Jeffrey Earnhardt earns first NASCAR top five in stubborn fashion

Daniel McFadin
NBC Sports

CONCORD, N.C. – Jeffrey Earnhardt had a very stubborn Saturday.

His stubbornness led to a third-place finish in the Xfinity Series’ Alsco 300 at Charlotte Motor Speedway, his first national NASCAR series top-five finish in 157 tries.

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It came after the Joe Gibbs Racing driver bounced back from a spin on Lap 142 when he made contact with the wall.

“Luckily those guys busted their butts, got it back bent out, raced hard and got back on the lead lap and gave it all we had there at the end,” Earnhardt said. “I literally drove my guts out there at the end, that’s all I had left in the tank.”

But Earnhardt’s stubborn driving wasn’t just for himself or his team. His extra effort came as a tribute to the man whose image graced his No. 18 Toyota: Mooresville police K9 Officer Jordan Sheldon.

Sheldon was shot and killed during a routine traffic stop on May 4. Earnhardt, a native of Mooresville, North Carolina, is sponsored by iK9, a company that provides K9 units to law enforcement agencies.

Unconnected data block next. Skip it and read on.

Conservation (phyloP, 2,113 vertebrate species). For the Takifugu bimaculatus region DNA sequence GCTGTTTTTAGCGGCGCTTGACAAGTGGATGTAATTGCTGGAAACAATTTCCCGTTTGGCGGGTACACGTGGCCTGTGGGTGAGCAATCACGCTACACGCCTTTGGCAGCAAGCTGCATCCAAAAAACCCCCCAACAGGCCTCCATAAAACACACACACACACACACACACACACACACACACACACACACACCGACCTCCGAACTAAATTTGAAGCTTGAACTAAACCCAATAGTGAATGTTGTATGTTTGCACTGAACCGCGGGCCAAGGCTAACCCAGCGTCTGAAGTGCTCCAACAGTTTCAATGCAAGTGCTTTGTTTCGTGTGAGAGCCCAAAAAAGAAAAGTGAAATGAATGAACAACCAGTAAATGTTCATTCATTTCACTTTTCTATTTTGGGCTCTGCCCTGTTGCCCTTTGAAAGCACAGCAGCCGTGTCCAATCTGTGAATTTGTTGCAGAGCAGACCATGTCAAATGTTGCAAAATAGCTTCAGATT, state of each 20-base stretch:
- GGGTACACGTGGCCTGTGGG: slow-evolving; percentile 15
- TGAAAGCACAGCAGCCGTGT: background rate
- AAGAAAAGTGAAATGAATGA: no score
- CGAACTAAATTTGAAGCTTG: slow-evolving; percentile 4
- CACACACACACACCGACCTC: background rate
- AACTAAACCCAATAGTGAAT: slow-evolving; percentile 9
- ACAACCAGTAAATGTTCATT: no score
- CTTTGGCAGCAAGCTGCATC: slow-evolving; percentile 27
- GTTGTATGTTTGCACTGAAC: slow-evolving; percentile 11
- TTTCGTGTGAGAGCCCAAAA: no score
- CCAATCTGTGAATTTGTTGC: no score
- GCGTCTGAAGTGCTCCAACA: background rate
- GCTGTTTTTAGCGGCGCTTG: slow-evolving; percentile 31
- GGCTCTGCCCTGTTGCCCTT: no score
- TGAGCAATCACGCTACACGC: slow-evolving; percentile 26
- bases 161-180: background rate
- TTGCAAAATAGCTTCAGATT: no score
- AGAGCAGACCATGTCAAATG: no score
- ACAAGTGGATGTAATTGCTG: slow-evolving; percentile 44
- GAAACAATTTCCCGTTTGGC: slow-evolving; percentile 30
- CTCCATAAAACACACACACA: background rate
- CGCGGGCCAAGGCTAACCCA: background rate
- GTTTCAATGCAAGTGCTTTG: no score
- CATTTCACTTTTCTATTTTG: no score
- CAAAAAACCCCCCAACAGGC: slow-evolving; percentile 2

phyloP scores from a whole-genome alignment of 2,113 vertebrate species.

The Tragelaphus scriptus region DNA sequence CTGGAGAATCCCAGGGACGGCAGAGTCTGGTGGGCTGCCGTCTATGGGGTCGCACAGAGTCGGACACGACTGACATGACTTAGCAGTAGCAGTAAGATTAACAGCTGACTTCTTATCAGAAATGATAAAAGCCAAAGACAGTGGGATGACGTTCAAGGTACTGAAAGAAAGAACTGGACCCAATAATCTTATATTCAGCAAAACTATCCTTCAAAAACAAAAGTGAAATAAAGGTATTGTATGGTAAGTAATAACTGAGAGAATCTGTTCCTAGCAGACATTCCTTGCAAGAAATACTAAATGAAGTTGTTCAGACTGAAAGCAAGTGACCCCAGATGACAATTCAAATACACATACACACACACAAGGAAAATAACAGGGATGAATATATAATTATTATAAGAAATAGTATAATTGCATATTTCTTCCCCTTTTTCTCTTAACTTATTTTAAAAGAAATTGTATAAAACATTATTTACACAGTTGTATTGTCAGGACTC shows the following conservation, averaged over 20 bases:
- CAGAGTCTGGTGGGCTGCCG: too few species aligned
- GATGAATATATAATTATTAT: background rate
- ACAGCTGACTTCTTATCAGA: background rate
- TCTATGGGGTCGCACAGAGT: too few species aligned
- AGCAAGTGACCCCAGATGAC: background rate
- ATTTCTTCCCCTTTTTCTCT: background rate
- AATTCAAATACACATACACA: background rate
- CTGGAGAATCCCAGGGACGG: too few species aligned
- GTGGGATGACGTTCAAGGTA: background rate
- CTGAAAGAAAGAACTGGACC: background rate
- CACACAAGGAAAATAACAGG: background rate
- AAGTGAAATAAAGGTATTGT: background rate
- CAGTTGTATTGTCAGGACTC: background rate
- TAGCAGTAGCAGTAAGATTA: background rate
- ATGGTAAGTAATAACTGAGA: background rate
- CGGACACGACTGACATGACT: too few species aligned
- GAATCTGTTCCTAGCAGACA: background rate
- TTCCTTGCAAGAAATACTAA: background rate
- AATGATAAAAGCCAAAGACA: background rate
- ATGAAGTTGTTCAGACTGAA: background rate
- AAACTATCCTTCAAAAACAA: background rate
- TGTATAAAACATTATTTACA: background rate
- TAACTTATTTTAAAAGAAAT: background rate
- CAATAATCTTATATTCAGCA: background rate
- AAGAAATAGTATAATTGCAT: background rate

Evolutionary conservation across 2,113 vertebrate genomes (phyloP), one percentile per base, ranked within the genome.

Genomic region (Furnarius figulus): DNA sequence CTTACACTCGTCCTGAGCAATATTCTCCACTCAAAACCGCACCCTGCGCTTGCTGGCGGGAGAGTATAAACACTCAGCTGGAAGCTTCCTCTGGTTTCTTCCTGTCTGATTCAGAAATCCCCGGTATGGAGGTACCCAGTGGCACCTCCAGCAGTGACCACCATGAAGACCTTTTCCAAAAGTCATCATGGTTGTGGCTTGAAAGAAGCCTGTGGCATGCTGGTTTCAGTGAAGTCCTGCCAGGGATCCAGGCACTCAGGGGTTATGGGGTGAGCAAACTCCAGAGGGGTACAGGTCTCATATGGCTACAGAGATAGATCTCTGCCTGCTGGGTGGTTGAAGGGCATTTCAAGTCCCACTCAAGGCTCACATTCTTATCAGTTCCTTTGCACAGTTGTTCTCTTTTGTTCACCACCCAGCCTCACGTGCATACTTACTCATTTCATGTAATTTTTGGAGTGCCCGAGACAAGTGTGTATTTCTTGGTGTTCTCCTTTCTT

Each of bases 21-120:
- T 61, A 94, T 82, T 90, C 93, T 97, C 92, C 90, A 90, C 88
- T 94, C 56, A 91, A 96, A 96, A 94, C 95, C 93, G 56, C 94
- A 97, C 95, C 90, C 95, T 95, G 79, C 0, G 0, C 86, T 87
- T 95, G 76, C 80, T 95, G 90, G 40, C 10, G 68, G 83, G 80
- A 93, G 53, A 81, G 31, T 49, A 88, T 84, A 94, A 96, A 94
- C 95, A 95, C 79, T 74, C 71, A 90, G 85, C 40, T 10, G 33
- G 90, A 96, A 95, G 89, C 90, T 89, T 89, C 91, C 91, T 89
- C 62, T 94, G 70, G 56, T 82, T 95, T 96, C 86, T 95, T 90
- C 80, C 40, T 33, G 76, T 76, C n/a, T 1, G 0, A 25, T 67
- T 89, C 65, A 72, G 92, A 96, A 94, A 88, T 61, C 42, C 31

“Having officer Sheldon on the car meant a lot to me,” Earnhardt said. “I wanted to make him proud. I wasn’t about to lay down on the job. Hopefully, he’s up there smiling down on us about our run. I know we didn’t win it but came home third and I wouldn’t have thought we had third-place car at the of practice on Thursday.”


The grandson of NASCAR Hall of Famer Dale Earnhardt, Jeffrey’s career accomplishment came in his 71st Xfinity start. Saturday’s race was his fifth this season for JGR.

“My goal is to come out here and win races,” Earnhardt said. “It’s a dream come true. I’m having the time of my life this year. Luckily I get to stay in the car for two weeks in a row, that makes a big difference. It sucks shaking the cobwebs off. … I think we might be able to put an even better run together once we get (to Pocono).”

Any celebration by the driver and his team after the race was delayed when Earnhardt was taken to the infield care center after he experienced dizziness upon exiting his car.

“I’m stubborn, so I didn’t want to come in here,” Earnhardt said after leaving the care center. “But I figured it’s best to come in here and let them look at me, make sure I get cooled off and everything’s good. It was hot. It was a rough one out there.”

How did the 29-year-old plan to celebrate his stubbornness on the track paying off?

“I ordered some crawfish,” Earnhardt said. “So I’m going to go home and have a big ‘ole crawfish broil.”

 

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